It’s not just your life, it’s life. Life is bigger than you. Life isn’t something you possess, it’s something you take part in and you witness.

-keep shining

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Happy Things Thursday

  1. Having friends at work
  2. The feeling of accomplishment after an outdoor run
  3. Watching people enjoy a meal you cooked for them
  4. Drinking a cup of coffee before starting the day
  5. Putting on new, not worn socks
  6. Finishing a long overdue house project *sigh of relief*
  7. The first ‘it’s-finally-nice-enough-outside-to open-my-windows’ day of spring.
  8. Starting a new Netflix series
  9. Washing your hands with a good smelling soap
  10. Face Time chats with family and friends

Happy Things Thursday

  1. When the sun stays out past 7 pm
  2. The smell of your favorite coffee shop
  3. Waking up without an alarm
  4. Perusing through old photo albums
  5. Reading a book in bed
  6. Leaving a hefty tip for a good waiter/waitress
  7. Sleeping on clean sheets
  8. Long lunch breaks
  9. Discovering a new hobby
  10. Afternoon naps

Remember…

  • Your thoughts create your experiences
  • Let go of situations in your life that no longer serve a positive purpose
  • Be a good friend
  • You are courageous
  • Push aside beliefs that have control over your life
  • You are stronger than you realize
  • With change and setbacks comes opportunity and growth
  • Everything will be okay
  • Be kind to yourself
  • Stop and smell the roses
  • If you remove your fear you remove your suffering
  • Surround yourself with those that want you to grow
  • Follow happiness
  • Do not accept others’ definition of your life
  • You are loved

-keep shining

Think New Thoughts

Where does fear come from?…
.
.
.
…Past experiences, regret, hurting others, loneliness, trauma, not adhering to cultural and social norms…
The list is never ending. Fear can be the reason for staying in a stagnant relationship, not speaking up against something that isn’t right, or staying at a crumby job. The fear of going against what we know, going against people’s expectations of us, and being different is what keeps us stuck in fear-based thinking. Everything we do is decided with either love or fear.

Believe it or not, fear can dissipate when you think new thoughts you’ve never thought about before. And change comes from thinking those new thoughts and acting on them. I know this concept terrifies people because we want to hold onto what we know, what is easy, and what doesn’t rock the boat. But the downside to that mentality is our own desires, goals, dreams, and independence suffer because we are scared. What we forget to realize is that letting go of this fear is easier than holding on. It’s when we let go and think new thoughts that the new stuff will find us.

When we are so used to acting a certain way, having a certain job, being around certain people, etc. we get used to it. We get so used to having these things in our lives that we do not think about it much. We are fearful of letting go because we hoard fears of not being able to replace those things, or fear that its replacement is not any better than what we gave up. And it completely makes sense that this is a terrifying, debilitating thought. We put more value on avoiding a possibility of regret than we do on living life. But if we are not getting what we want out of life, if we are not happy…Why not make some changes? What is there to really even be fearful of? We cannot make room for new things, new perspectives, and new experiences until we clear out what is not serving us. This is where we gain clarity; when we get rid of thoughts that do not have a place anymore. This does not mean the things we get rid of are not special, important, or at one point exactly what we wanted or needed…It just means we are moving on, moving forward, and honoring our feelings and our truth.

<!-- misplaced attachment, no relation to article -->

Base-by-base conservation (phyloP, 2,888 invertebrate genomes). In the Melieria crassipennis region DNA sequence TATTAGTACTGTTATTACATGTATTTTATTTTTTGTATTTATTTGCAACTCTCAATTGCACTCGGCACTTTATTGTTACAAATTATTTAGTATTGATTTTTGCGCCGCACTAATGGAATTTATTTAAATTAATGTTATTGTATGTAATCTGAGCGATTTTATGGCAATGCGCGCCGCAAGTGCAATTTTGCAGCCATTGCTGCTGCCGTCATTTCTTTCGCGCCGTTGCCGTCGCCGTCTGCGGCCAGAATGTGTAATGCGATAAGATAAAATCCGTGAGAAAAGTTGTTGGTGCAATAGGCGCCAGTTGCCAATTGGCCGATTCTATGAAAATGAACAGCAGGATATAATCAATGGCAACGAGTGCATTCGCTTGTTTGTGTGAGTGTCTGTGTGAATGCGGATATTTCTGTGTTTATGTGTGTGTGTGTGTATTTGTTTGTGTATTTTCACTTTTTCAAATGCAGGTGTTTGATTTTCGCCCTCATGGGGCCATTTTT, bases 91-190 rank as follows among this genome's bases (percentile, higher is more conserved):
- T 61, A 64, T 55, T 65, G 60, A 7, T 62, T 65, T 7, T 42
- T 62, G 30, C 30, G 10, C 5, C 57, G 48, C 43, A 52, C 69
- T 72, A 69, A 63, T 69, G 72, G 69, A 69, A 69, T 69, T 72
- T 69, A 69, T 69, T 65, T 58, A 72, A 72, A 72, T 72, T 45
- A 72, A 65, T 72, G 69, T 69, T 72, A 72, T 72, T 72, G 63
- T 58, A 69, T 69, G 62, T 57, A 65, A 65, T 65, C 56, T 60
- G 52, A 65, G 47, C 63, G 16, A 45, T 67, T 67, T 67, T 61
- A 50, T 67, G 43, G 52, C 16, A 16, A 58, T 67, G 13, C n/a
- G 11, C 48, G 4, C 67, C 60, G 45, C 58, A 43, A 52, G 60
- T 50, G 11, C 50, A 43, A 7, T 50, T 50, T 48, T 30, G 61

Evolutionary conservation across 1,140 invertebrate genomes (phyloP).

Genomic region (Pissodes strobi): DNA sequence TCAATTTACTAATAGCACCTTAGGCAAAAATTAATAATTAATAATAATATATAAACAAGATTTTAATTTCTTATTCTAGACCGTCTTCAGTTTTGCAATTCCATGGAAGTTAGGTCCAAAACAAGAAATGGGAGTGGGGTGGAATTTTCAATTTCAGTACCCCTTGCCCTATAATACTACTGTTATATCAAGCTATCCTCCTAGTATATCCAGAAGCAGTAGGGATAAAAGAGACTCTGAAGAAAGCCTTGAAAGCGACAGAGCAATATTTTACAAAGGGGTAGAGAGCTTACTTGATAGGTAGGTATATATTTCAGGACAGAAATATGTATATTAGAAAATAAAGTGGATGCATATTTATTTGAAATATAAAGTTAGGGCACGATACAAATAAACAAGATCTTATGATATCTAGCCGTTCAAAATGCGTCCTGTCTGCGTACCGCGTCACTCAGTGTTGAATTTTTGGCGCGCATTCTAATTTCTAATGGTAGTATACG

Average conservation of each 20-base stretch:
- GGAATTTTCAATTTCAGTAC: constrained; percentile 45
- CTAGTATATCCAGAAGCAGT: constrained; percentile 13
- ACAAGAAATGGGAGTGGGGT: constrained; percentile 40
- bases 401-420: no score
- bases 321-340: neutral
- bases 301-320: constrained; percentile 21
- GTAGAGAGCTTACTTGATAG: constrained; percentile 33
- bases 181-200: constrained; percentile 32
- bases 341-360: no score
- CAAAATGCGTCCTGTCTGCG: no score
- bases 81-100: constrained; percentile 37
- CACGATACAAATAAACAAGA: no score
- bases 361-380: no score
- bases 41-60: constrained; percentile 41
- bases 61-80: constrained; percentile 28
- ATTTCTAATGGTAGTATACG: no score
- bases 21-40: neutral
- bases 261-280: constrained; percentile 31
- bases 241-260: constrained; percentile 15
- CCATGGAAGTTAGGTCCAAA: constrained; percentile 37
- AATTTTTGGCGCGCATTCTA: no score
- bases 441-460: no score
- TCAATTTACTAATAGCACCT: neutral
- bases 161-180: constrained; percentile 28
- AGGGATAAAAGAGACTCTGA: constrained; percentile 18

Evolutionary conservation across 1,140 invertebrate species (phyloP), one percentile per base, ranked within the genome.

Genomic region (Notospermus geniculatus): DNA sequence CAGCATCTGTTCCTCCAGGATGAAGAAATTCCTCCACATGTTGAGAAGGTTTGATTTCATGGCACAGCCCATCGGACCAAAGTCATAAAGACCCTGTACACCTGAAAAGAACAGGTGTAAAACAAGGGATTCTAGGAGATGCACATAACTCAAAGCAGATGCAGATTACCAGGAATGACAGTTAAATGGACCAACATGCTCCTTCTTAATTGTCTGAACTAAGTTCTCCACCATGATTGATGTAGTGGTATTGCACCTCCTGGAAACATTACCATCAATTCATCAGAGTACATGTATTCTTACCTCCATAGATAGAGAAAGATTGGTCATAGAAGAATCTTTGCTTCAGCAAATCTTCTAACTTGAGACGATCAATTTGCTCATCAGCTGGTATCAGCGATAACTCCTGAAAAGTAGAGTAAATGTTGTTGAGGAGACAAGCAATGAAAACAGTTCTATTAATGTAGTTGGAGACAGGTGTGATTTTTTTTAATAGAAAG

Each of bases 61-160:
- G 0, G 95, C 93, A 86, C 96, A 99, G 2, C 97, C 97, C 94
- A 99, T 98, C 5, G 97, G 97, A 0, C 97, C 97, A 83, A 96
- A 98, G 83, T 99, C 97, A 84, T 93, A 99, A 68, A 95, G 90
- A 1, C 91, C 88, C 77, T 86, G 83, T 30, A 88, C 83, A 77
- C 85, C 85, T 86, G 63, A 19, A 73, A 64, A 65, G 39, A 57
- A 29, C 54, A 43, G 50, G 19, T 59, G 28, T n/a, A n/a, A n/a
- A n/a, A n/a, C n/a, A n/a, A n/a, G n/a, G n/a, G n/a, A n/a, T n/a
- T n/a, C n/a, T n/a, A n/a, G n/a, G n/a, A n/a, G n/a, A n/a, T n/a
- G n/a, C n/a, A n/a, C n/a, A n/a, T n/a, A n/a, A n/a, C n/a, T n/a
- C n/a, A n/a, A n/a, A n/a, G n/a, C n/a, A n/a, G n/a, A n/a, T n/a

(To read more about avoiding feelings, click here.)

We all know on a deep level what it is we want and what’s missing, but we feel safe when we hoard fearful thoughts. We don’t even know what we want because we are too scared to even think about it. Those fearful thoughts (or avoidance of those thoughts) give us excuses to stay in our comfort zone and be bored. Often times that feels better than uprooting pieces of our lives or hurting people. But harboring fear and accepting boredom prevents us from all of the new things that await for us to arrive. There is so much we can learn and experience in this life when we remove fear. And do you want to know the best part? All of those things are all possible. Everything we want is on the other side of fear. Fear is just a state of mind. Our fears create barriers because most of the time facing our fears is actually bigger than the fears themselves. We just get in our own heads. We are our own biggest roadblock to the love and happiness we want to experience.

We create our own prison. We fear so much that we build walls for protection, but ultimately those walls are a huge detriment to our sole purpose here on earth; to experience it. It’s when we remove those walls, start being honest with ourselves, and get through the fearful stuff that we end up on the other side. It’s on the other side that we find ourselves, we speak our truth, we are complete, and we are happy. On the other side of fear is where we find everything we ever wanted. Do not let fear create your future.

We cannot become what we want by remaining what we are ~

-keep shining
Other related blogs : A Letter To Yourself, Guilt, Honoring Your Uniqueness